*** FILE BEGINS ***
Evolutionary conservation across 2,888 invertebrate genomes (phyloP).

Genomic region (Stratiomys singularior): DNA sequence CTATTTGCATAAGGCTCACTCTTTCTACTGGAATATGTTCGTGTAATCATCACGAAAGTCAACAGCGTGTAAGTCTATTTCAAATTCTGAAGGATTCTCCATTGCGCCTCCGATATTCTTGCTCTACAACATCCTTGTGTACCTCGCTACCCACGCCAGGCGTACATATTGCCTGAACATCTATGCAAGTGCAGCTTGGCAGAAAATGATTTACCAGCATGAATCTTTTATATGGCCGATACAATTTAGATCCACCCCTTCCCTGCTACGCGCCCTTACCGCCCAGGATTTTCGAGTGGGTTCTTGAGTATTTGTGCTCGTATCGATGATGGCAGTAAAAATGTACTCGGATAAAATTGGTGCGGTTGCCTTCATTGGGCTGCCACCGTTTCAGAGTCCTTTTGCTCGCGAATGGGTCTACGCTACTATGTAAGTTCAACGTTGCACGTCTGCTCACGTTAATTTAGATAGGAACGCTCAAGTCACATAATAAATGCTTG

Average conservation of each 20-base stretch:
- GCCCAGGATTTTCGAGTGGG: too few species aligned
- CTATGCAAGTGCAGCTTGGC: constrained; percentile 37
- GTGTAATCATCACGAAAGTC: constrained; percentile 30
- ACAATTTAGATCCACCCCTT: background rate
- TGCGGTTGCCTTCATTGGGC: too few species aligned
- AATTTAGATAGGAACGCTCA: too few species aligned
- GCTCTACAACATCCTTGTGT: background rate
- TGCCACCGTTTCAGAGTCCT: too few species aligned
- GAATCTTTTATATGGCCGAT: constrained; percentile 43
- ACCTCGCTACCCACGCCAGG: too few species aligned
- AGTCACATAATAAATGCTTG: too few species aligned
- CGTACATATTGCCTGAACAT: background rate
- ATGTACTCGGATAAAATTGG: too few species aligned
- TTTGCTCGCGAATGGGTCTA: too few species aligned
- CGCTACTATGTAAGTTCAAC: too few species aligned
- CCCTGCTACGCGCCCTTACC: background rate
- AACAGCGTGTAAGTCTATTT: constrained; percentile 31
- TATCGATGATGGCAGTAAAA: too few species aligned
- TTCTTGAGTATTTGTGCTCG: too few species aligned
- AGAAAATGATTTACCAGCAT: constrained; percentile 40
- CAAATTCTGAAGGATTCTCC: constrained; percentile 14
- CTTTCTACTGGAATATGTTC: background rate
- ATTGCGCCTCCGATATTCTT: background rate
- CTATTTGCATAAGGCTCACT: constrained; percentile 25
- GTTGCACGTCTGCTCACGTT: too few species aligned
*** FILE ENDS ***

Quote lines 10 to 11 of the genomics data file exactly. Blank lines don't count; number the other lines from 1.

- GCTCTACAACATCCTTGTGT: background rate
- TGCCACCGTTTCAGAGTCCT: too few species aligned